Knee Jerk Devotional: April 29, 2021

Colossians 2:8-23

Passage:

Watch out for people who try to dazzle you with big words and intellectual double-talk. They want to drag you off into endless arguments that never amount to anything. They spread their ideas through the empty traditions of human beings and the empty superstitions of spirit beings. But that's not the way of Christ. Everything of God gets expressed in him, so you can see and hear him clearly. You don't need a telescope, a microscope, or a horoscope to realize the fullness of Christ, and the emptiness of the universe without him. When you come to him, that fullness comes together for you, too. His power extends over everything.

Entering into this fullness is not something you figure out or achieve. It's not a matter of being circumcised or keeping a long list of laws. No, you're already in—insiders—not through some secretive initiation rite but rather through what Christ has already gone through for you, destroying the power of sin. If it's an initiation ritual you're after, you've already been through it by submitting to baptism. Going under the water was a burial of your old life; coming up out of it was a resurrection, God raising you from the dead as he did Christ. When you were stuck in your old sin-dead life, you were incapable of responding to God. God brought you alive—right along with Christ! Think of it! All sins forgiven, the slate wiped clean, that old arrest warrant canceled and nailed to Christ's Cross. He stripped all the spiritual tyrants in the universe of their sham authority at the Cross and marched them naked through the streets.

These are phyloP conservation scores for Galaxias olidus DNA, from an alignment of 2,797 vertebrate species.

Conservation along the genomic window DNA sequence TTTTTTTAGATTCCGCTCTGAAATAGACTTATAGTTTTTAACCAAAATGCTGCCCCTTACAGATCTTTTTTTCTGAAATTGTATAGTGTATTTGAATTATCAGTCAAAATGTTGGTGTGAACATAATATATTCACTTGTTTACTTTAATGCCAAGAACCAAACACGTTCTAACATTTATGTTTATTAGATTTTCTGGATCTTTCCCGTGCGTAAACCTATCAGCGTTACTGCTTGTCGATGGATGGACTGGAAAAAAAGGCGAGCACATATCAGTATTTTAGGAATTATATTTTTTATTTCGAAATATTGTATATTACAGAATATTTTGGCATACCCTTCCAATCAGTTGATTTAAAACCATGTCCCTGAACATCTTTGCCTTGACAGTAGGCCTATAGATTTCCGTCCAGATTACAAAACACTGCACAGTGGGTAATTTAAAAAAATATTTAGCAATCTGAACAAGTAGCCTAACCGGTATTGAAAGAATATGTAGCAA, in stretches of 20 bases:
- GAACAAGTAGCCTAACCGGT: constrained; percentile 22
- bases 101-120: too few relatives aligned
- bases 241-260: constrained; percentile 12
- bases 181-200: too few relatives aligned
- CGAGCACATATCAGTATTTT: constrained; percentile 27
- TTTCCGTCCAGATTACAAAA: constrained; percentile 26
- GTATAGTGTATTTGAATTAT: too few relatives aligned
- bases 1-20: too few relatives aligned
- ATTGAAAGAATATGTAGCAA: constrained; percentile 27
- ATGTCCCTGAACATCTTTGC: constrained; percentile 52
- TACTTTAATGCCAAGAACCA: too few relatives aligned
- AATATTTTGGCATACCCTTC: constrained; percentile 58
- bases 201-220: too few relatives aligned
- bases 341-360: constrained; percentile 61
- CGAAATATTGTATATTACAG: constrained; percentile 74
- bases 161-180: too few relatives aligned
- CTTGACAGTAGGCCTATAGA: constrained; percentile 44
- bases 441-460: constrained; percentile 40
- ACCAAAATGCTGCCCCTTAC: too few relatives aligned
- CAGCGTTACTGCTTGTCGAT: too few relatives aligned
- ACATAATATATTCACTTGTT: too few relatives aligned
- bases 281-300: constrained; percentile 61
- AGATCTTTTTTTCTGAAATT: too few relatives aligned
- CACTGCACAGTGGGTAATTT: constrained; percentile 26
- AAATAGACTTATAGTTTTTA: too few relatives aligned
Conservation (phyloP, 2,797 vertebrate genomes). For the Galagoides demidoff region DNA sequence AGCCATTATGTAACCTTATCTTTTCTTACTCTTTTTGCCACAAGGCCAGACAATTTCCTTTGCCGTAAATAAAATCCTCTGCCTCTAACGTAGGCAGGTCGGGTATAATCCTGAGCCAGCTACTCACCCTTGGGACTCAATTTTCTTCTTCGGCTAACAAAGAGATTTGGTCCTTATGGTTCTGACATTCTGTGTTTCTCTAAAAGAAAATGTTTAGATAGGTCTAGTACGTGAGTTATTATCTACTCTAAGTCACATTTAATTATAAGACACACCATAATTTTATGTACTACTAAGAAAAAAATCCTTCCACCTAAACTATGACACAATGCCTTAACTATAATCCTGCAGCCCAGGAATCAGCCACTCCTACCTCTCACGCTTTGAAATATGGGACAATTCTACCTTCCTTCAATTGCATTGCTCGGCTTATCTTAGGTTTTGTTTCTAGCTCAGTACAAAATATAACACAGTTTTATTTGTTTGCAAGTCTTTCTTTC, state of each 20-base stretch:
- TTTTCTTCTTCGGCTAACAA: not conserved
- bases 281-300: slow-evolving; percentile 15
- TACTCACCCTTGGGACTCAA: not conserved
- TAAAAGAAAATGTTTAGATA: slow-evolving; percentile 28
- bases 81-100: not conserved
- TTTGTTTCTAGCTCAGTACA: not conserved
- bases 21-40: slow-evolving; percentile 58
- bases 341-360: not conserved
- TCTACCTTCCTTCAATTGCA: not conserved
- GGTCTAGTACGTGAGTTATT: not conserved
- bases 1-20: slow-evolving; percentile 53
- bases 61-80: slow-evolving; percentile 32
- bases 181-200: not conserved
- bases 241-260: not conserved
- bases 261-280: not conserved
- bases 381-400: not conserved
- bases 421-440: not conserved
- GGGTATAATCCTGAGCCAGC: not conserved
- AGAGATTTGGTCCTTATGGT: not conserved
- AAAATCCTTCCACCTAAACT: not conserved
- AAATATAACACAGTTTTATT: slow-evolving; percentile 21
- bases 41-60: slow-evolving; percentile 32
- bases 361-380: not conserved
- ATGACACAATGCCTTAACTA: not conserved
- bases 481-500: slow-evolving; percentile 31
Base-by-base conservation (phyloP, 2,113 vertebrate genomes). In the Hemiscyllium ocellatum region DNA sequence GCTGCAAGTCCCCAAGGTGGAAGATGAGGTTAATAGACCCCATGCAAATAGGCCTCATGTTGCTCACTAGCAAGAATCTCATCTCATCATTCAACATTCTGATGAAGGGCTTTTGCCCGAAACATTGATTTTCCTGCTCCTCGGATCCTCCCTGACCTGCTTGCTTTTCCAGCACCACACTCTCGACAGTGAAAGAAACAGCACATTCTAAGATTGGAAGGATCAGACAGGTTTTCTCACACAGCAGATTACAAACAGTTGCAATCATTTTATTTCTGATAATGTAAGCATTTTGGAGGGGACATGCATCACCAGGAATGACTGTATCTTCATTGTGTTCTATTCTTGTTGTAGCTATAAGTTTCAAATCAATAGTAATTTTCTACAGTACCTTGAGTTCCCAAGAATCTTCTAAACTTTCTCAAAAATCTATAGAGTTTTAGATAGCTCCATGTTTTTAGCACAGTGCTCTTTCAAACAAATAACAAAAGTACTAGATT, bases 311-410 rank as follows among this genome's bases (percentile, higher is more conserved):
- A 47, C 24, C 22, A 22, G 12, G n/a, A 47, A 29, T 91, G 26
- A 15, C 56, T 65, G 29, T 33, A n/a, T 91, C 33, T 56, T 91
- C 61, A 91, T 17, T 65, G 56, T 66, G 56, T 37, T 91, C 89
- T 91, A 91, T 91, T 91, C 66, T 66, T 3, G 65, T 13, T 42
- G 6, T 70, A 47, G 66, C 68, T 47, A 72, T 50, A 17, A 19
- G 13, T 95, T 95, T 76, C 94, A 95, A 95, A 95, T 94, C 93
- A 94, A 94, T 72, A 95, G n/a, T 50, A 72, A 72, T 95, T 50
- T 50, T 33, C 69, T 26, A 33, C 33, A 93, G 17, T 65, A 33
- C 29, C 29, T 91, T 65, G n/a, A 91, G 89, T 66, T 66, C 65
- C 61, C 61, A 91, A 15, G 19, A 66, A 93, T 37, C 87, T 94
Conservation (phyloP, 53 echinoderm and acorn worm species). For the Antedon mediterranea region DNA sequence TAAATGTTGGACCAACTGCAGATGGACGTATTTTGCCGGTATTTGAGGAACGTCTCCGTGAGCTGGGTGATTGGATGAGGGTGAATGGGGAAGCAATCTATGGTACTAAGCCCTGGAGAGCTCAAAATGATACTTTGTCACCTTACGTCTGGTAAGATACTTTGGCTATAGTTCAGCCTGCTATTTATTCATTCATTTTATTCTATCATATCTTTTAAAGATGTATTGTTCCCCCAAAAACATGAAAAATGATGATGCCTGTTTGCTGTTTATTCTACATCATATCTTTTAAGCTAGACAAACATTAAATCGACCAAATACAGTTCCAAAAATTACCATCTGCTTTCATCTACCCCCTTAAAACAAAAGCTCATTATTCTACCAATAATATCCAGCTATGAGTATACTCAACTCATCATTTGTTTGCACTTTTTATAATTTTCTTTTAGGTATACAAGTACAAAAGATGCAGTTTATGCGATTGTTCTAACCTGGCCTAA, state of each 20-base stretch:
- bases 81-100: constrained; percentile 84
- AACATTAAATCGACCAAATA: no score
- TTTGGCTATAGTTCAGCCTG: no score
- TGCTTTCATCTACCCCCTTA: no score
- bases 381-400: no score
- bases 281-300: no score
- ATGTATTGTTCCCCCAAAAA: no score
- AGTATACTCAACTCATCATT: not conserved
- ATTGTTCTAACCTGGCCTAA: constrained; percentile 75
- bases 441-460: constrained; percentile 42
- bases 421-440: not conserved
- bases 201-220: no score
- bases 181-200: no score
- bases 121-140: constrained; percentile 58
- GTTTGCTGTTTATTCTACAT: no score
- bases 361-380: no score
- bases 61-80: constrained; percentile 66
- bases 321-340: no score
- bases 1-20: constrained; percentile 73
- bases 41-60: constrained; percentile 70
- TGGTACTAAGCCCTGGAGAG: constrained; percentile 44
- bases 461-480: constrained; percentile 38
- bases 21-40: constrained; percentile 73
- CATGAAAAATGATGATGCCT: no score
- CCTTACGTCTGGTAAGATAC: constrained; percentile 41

So don't put up with anyone pressuring you in details of diet, worship services, or holy days. All those things are mere shadows cast before what was to come; the substance is Christ.

Don't tolerate people who try to run your life, ordering you to bow and scrape, insisting that you join their obsession with angels and that you seek out visions. They're a lot of hot air, that's all they are. They're completely out of touch with the source of life, Christ, who puts us together in one piece, whose very breath and blood flow through us. He is the Head and we are the body. We can grow up healthy in God only as he nourishes us.